Independent Dames by Laurie Halse Anderson
When children learn about the American Revolution, they learn all about how the men fought for our country, etc. This book tells the story from the point of view of the women and how they contributed to all of the changes that took place in America during the American Revolution.

Two Homes by Claire Masurel
This book confronts the situation of when a child’s parents are divorced and a child lives in two homes. The main character describes how he has two of everything since he lives in two homes and how his parents still love him no matter where they are and no matter where he is.

I Miss You by Pat Thomas
This is another great book that deals with the topic of death. It talks about the circle of life and also has questions in it to ask the child reading it such as, “What kinds of things make you happy when you are sad?”

Are there many such books available? Where are these books located in the store?
There are many books such books available considering the size of the selection of children’s books in the Borders I went to. The children’s section in this store is not very big, yet I did not have a hard time finding the books I needed to complete this assignment. The books are located throughout the “books” part of the children’s section (as opposed to the area where there are mostly toys and games), but they are mostly concentrated in the “Religion” and “Social Studies/History” sections, which are located in the back corner of the children’s section.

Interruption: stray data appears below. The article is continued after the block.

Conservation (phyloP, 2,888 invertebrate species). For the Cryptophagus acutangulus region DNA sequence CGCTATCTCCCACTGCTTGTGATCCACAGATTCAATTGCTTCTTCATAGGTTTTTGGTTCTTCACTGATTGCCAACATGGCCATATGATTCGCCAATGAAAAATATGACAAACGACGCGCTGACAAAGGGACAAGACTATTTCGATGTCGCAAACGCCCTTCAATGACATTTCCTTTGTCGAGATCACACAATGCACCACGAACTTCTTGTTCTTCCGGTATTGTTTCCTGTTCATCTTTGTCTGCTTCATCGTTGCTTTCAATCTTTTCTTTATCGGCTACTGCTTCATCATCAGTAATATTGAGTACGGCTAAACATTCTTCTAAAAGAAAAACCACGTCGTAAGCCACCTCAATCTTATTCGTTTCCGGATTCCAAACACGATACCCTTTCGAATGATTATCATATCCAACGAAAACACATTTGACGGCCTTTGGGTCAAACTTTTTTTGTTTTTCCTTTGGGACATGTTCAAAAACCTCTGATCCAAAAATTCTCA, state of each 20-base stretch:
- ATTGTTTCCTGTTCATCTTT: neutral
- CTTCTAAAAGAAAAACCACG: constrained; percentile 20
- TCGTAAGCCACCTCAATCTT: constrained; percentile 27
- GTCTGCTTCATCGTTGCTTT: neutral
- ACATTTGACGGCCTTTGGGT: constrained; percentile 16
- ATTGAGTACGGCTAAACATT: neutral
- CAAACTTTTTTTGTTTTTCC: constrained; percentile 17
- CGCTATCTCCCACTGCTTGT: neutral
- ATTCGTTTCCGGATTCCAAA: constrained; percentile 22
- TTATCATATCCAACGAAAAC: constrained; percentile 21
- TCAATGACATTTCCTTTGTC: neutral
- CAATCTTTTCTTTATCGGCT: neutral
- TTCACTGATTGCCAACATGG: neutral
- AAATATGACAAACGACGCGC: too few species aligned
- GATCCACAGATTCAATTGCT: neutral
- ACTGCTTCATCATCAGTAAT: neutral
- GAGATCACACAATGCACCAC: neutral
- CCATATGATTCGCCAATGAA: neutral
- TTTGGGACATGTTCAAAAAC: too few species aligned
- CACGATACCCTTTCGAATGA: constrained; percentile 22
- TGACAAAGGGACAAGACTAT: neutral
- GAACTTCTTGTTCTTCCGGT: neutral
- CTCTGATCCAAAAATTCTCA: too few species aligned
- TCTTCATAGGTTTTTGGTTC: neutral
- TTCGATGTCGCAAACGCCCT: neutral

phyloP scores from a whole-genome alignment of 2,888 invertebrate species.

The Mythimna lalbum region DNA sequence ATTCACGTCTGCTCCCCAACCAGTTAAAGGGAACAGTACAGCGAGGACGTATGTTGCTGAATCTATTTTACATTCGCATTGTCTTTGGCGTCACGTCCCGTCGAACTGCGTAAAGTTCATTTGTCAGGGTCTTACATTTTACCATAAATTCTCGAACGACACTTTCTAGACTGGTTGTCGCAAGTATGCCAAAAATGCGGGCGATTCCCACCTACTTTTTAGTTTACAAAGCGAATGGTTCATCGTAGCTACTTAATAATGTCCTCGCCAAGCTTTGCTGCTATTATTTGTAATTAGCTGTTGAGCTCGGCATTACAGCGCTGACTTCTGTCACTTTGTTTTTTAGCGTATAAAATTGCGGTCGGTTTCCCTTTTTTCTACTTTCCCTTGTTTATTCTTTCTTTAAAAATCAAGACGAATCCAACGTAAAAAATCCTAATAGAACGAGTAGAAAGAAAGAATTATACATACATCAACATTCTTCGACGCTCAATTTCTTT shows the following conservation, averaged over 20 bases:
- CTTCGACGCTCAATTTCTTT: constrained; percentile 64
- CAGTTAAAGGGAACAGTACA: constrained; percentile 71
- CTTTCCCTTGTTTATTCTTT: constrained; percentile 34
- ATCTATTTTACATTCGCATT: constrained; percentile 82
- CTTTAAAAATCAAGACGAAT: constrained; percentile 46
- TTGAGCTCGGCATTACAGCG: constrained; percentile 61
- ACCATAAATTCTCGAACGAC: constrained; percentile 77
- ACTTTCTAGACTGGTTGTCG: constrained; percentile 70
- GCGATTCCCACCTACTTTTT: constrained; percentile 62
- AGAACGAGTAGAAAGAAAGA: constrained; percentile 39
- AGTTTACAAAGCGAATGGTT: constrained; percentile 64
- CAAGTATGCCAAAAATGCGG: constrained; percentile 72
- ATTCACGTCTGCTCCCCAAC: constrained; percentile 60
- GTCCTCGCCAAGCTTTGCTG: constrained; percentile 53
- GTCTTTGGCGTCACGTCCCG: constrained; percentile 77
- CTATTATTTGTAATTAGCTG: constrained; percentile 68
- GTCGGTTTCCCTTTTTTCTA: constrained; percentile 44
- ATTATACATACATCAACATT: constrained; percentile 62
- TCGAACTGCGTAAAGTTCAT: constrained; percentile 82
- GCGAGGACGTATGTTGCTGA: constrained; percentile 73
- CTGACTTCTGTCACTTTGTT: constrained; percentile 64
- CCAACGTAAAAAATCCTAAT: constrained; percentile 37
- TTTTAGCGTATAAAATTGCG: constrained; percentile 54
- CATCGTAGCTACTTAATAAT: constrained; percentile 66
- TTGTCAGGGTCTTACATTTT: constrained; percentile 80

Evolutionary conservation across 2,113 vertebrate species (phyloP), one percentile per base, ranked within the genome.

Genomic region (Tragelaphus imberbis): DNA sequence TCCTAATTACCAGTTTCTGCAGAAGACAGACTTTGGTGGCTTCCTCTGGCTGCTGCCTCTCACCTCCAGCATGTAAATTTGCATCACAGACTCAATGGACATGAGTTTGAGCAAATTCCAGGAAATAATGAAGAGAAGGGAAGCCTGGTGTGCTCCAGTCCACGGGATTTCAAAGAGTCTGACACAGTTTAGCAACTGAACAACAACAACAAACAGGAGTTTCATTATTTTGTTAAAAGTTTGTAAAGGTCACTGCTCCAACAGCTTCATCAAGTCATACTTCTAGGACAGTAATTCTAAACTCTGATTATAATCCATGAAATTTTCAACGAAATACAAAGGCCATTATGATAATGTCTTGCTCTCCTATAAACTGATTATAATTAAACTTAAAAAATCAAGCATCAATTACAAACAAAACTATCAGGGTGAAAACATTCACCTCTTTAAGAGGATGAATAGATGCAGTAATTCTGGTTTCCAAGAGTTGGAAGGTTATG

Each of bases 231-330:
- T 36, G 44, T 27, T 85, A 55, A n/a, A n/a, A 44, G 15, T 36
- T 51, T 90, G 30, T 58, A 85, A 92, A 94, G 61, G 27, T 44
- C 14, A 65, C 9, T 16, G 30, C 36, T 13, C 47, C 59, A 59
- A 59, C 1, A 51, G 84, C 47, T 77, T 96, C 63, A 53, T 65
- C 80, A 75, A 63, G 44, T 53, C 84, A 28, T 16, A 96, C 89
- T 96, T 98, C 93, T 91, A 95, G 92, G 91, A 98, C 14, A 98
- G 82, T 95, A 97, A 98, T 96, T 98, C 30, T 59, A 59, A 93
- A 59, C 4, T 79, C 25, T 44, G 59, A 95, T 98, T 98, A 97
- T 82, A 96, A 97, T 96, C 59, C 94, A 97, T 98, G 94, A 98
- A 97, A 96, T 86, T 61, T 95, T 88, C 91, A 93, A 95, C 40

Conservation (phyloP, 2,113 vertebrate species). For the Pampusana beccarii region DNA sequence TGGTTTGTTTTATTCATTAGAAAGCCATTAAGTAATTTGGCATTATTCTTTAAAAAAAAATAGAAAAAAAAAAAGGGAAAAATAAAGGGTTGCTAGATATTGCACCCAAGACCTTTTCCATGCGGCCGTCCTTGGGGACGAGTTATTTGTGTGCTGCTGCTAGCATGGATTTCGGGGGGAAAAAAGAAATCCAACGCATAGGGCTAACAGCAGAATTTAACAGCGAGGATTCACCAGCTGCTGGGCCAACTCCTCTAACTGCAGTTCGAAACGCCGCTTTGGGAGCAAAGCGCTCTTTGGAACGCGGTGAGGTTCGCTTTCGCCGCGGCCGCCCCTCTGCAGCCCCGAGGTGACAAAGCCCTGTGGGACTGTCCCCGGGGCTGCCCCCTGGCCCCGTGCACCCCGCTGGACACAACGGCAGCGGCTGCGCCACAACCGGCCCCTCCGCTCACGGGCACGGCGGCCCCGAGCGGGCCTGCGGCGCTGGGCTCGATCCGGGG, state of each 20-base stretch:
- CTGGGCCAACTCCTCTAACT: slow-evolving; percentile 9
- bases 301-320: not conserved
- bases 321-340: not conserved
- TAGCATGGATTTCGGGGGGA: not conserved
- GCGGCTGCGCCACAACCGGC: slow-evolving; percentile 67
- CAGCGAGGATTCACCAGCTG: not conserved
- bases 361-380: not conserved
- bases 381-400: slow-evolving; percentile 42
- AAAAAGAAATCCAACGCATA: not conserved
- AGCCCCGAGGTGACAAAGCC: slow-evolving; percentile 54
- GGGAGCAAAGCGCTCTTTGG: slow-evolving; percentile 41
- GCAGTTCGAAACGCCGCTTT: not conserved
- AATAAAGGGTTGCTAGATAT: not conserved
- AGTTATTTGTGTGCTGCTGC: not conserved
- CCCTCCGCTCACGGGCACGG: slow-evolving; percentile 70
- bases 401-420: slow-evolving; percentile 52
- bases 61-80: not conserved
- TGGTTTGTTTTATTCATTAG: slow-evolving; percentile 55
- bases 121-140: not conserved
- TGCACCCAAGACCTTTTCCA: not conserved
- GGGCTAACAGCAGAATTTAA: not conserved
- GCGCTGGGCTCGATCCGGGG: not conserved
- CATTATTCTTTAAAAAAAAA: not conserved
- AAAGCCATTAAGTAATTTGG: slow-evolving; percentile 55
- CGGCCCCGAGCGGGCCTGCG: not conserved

How are these books displayed and what variety is available?
The books are all shelved so that you can see the binding only; they do not have the cover facing people, as some popular books are displayed. There is a large variety available, but they are not displayed as prominently as some of the other books are.

Is the authorship of these books diverse?
From what I can tell, yes. Books about women are typically written by women. However, beyond that, I cannot tell the races or any other diverse information about the authors just from their names. I did however notice that most of the books I picked were written by men.

For whom are the books in the store accessible? For whom are they not accessible?
The books are accessible to everyone. If you are not tall enough to reach the top shelf of the books, there are several stools located around the children’s section to stand on.

Do the books portray any sorts of cultural stereotypes?
Yes. I found that most of the books’ illustrations portrayed stereotypes whether it was all of the Asians wearing the same kimono, or the African American characters with solid black skin.

What do these books convey about the characters in them?
These books all show that every person has a story to tell. They may have different lessons and morals at the end, but they are all important in their own ways.

Describe the neighborhood in which the bookstore is located.
The bookstore I went to was the Borders in Friendship Heights. It is a very nice shopping area with stores like Neiman Marcus and restaurants like Maggiano’s around it.

How might this location intersect with your observations?
Since the area is fairly well off, most of the people shopping in this Borders are probably well off as well. Therefore, the population buying these books is probably fairly homogeneous.

Tenley Community Library

We All Went on Safari by Laurie Krebs and Julia Cairns